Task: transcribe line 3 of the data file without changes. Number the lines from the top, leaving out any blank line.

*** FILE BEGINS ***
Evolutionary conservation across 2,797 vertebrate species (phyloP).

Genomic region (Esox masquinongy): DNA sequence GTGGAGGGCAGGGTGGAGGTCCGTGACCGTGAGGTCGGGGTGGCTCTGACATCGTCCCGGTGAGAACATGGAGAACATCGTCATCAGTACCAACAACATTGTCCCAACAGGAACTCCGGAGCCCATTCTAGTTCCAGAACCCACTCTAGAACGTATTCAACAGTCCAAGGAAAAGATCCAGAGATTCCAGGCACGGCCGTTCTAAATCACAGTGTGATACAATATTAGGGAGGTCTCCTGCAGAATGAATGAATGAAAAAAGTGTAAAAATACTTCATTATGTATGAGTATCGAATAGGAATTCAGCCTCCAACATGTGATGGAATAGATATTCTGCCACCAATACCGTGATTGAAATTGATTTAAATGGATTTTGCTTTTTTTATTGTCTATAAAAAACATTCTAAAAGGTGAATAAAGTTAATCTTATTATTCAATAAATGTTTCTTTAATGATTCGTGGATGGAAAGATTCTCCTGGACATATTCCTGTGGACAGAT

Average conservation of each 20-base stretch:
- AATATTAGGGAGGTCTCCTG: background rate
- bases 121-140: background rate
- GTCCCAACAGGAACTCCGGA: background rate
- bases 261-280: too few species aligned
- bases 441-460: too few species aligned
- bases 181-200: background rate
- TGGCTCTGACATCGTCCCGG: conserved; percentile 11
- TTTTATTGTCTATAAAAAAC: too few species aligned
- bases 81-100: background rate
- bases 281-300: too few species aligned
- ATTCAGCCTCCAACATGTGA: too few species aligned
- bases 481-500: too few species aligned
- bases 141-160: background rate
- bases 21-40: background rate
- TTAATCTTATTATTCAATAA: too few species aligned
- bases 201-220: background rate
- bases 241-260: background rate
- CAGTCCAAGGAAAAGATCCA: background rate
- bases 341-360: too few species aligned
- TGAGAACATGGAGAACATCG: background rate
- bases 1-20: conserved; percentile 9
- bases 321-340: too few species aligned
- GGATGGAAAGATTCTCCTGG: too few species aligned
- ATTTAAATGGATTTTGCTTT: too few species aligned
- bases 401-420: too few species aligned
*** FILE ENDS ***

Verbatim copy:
Average conservation of each 20-base stretch: